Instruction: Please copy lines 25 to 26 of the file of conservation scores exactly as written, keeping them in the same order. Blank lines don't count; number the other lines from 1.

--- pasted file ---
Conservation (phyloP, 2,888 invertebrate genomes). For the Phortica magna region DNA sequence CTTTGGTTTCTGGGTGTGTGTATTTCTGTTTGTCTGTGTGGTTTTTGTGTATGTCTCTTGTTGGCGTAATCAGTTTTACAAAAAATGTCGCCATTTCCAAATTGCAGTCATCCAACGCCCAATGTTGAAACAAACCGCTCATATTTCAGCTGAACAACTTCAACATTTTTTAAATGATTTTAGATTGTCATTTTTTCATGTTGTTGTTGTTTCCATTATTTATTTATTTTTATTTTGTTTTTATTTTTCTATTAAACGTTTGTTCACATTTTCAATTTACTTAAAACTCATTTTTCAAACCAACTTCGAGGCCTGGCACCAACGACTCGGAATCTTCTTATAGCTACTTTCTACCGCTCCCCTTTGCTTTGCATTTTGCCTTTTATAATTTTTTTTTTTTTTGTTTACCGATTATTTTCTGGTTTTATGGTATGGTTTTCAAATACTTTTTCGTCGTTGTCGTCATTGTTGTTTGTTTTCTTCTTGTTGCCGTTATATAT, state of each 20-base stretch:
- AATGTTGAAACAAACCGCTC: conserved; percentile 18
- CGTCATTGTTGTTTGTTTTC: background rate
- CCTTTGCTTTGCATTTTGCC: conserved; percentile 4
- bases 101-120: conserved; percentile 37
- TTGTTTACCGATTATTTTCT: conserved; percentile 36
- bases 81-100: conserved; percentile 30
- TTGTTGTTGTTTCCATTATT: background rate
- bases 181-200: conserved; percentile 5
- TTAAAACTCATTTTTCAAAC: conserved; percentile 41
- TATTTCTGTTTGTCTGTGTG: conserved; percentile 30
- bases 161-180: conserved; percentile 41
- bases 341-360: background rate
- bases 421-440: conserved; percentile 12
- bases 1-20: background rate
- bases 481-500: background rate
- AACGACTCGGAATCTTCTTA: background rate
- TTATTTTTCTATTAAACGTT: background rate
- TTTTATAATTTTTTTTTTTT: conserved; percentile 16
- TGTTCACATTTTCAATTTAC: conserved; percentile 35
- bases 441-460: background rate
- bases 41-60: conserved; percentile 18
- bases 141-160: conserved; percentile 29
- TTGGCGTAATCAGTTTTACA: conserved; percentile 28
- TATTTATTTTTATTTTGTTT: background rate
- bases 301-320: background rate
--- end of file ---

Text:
- TATTTATTTTTATTTTGTTT: background rate
- bases 301-320: background rate